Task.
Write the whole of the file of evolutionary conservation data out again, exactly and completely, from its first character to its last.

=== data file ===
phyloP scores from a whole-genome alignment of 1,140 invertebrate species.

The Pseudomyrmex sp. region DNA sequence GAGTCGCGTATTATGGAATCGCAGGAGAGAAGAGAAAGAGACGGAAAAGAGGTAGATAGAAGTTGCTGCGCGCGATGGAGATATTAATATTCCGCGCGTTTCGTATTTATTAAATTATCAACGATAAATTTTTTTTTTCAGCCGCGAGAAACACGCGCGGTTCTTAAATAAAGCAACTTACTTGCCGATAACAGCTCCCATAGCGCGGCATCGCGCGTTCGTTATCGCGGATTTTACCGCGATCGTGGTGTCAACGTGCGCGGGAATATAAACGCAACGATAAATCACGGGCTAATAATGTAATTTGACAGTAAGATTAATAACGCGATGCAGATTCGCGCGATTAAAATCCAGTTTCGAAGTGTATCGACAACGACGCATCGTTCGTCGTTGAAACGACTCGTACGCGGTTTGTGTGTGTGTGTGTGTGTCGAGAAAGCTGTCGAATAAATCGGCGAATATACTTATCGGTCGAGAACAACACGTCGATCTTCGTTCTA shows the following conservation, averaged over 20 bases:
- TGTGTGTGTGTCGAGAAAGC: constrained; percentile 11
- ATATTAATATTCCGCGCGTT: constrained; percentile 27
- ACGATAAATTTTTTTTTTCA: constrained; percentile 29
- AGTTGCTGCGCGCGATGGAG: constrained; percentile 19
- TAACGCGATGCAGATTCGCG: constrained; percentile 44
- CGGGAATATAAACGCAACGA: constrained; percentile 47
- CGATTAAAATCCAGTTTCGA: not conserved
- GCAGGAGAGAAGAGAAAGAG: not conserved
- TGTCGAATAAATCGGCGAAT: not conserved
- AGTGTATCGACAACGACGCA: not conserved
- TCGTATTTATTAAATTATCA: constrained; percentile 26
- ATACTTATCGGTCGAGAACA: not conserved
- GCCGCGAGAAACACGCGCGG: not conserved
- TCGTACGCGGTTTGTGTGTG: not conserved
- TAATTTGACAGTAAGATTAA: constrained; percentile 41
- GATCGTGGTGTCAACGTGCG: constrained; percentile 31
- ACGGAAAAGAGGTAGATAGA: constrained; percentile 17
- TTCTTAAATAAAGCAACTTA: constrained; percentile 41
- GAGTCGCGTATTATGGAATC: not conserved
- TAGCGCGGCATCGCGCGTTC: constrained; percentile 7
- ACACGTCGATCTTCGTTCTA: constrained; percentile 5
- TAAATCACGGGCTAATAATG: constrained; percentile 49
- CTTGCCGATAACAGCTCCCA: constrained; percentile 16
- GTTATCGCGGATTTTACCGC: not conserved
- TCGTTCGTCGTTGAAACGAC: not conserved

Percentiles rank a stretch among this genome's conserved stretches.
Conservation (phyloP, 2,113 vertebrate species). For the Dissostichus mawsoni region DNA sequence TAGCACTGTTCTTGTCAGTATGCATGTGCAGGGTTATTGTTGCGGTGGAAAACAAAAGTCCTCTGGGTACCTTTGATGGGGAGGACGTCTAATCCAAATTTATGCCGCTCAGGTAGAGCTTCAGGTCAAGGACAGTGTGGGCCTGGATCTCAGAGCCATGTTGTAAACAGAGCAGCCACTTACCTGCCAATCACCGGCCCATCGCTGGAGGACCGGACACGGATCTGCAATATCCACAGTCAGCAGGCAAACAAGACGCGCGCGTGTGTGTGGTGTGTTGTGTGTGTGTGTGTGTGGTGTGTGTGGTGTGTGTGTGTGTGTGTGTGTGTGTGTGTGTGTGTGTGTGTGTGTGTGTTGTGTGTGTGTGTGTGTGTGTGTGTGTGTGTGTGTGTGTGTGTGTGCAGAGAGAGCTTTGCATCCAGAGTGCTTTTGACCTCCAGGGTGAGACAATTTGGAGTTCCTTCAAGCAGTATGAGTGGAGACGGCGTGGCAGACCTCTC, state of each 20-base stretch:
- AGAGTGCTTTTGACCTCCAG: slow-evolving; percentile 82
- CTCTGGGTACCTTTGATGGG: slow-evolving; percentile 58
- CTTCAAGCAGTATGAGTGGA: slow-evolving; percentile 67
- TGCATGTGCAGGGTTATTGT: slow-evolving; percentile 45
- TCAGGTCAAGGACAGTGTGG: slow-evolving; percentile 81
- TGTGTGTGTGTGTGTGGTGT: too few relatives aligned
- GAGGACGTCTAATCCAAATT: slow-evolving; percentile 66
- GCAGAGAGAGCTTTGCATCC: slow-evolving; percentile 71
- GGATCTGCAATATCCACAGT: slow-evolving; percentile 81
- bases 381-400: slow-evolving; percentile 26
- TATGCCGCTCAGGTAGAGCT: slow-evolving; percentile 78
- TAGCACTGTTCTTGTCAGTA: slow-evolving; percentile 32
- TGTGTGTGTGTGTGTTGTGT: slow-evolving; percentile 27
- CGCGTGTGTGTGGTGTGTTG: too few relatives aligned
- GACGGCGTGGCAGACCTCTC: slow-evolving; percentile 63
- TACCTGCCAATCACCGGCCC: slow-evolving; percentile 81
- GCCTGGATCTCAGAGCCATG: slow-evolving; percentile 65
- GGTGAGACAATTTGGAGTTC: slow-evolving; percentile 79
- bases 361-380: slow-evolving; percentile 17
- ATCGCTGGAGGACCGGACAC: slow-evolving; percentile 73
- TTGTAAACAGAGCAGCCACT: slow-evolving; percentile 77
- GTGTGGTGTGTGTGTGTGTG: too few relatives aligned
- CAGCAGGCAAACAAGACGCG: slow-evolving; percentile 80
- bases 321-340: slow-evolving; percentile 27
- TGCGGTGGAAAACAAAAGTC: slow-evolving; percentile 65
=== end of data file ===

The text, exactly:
phyloP scores from a whole-genome alignment of 1,140 invertebrate species.

The Pseudomyrmex sp. region DNA sequence GAGTCGCGTATTATGGAATCGCAGGAGAGAAGAGAAAGAGACGGAAAAGAGGTAGATAGAAGTTGCTGCGCGCGATGGAGATATTAATATTCCGCGCGTTTCGTATTTATTAAATTATCAACGATAAATTTTTTTTTTCAGCCGCGAGAAACACGCGCGGTTCTTAAATAAAGCAACTTACTTGCCGATAACAGCTCCCATAGCGCGGCATCGCGCGTTCGTTATCGCGGATTTTACCGCGATCGTGGTGTCAACGTGCGCGGGAATATAAACGCAACGATAAATCACGGGCTAATAATGTAATTTGACAGTAAGATTAATAACGCGATGCAGATTCGCGCGATTAAAATCCAGTTTCGAAGTGTATCGACAACGACGCATCGTTCGTCGTTGAAACGACTCGTACGCGGTTTGTGTGTGTGTGTGTGTGTCGAGAAAGCTGTCGAATAAATCGGCGAATATACTTATCGGTCGAGAACAACACGTCGATCTTCGTTCTA shows the following conservation, averaged over 20 bases:
- TGTGTGTGTGTCGAGAAAGC: constrained; percentile 11
- ATATTAATATTCCGCGCGTT: constrained; percentile 27
- ACGATAAATTTTTTTTTTCA: constrained; percentile 29
- AGTTGCTGCGCGCGATGGAG: constrained; percentile 19
- TAACGCGATGCAGATTCGCG: constrained; percentile 44
- CGGGAATATAAACGCAACGA: constrained; percentile 47
- CGATTAAAATCCAGTTTCGA: not conserved
- GCAGGAGAGAAGAGAAAGAG: not conserved
- TGTCGAATAAATCGGCGAAT: not conserved
- AGTGTATCGACAACGACGCA: not conserved
- TCGTATTTATTAAATTATCA: constrained; percentile 26
- ATACTTATCGGTCGAGAACA: not conserved
- GCCGCGAGAAACACGCGCGG: not conserved
- TCGTACGCGGTTTGTGTGTG: not conserved
- TAATTTGACAGTAAGATTAA: constrained; percentile 41
- GATCGTGGTGTCAACGTGCG: constrained; percentile 31
- ACGGAAAAGAGGTAGATAGA: constrained; percentile 17
- TTCTTAAATAAAGCAACTTA: constrained; percentile 41
- GAGTCGCGTATTATGGAATC: not conserved
- TAGCGCGGCATCGCGCGTTC: constrained; percentile 7
- ACACGTCGATCTTCGTTCTA: constrained; percentile 5
- TAAATCACGGGCTAATAATG: constrained; percentile 49
- CTTGCCGATAACAGCTCCCA: constrained; percentile 16
- GTTATCGCGGATTTTACCGC: not conserved
- TCGTTCGTCGTTGAAACGAC: not conserved

Percentiles rank a stretch among this genome's conserved stretches.
Conservation (phyloP, 2,113 vertebrate species). For the Dissostichus mawsoni region DNA sequence TAGCACTGTTCTTGTCAGTATGCATGTGCAGGGTTATTGTTGCGGTGGAAAACAAAAGTCCTCTGGGTACCTTTGATGGGGAGGACGTCTAATCCAAATTTATGCCGCTCAGGTAGAGCTTCAGGTCAAGGACAGTGTGGGCCTGGATCTCAGAGCCATGTTGTAAACAGAGCAGCCACTTACCTGCCAATCACCGGCCCATCGCTGGAGGACCGGACACGGATCTGCAATATCCACAGTCAGCAGGCAAACAAGACGCGCGCGTGTGTGTGGTGTGTTGTGTGTGTGTGTGTGTGGTGTGTGTGGTGTGTGTGTGTGTGTGTGTGTGTGTGTGTGTGTGTGTGTGTGTGTGTGTTGTGTGTGTGTGTGTGTGTGTGTGTGTGTGTGTGTGTGTGTGTGTGCAGAGAGAGCTTTGCATCCAGAGTGCTTTTGACCTCCAGGGTGAGACAATTTGGAGTTCCTTCAAGCAGTATGAGTGGAGACGGCGTGGCAGACCTCTC, state of each 20-base stretch:
- AGAGTGCTTTTGACCTCCAG: slow-evolving; percentile 82
- CTCTGGGTACCTTTGATGGG: slow-evolving; percentile 58
- CTTCAAGCAGTATGAGTGGA: slow-evolving; percentile 67
- TGCATGTGCAGGGTTATTGT: slow-evolving; percentile 45
- TCAGGTCAAGGACAGTGTGG: slow-evolving; percentile 81
- TGTGTGTGTGTGTGTGGTGT: too few relatives aligned
- GAGGACGTCTAATCCAAATT: slow-evolving; percentile 66
- GCAGAGAGAGCTTTGCATCC: slow-evolving; percentile 71
- GGATCTGCAATATCCACAGT: slow-evolving; percentile 81
- bases 381-400: slow-evolving; percentile 26
- TATGCCGCTCAGGTAGAGCT: slow-evolving; percentile 78
- TAGCACTGTTCTTGTCAGTA: slow-evolving; percentile 32
- TGTGTGTGTGTGTGTTGTGT: slow-evolving; percentile 27
- CGCGTGTGTGTGGTGTGTTG: too few relatives aligned
- GACGGCGTGGCAGACCTCTC: slow-evolving; percentile 63
- TACCTGCCAATCACCGGCCC: slow-evolving; percentile 81
- GCCTGGATCTCAGAGCCATG: slow-evolving; percentile 65
- GGTGAGACAATTTGGAGTTC: slow-evolving; percentile 79
- bases 361-380: slow-evolving; percentile 17
- ATCGCTGGAGGACCGGACAC: slow-evolving; percentile 73
- TTGTAAACAGAGCAGCCACT: slow-evolving; percentile 77
- GTGTGGTGTGTGTGTGTGTG: too few relatives aligned
- CAGCAGGCAAACAAGACGCG: slow-evolving; percentile 80
- bases 321-340: slow-evolving; percentile 27
- TGCGGTGGAAAACAAAAGTC: slow-evolving; percentile 65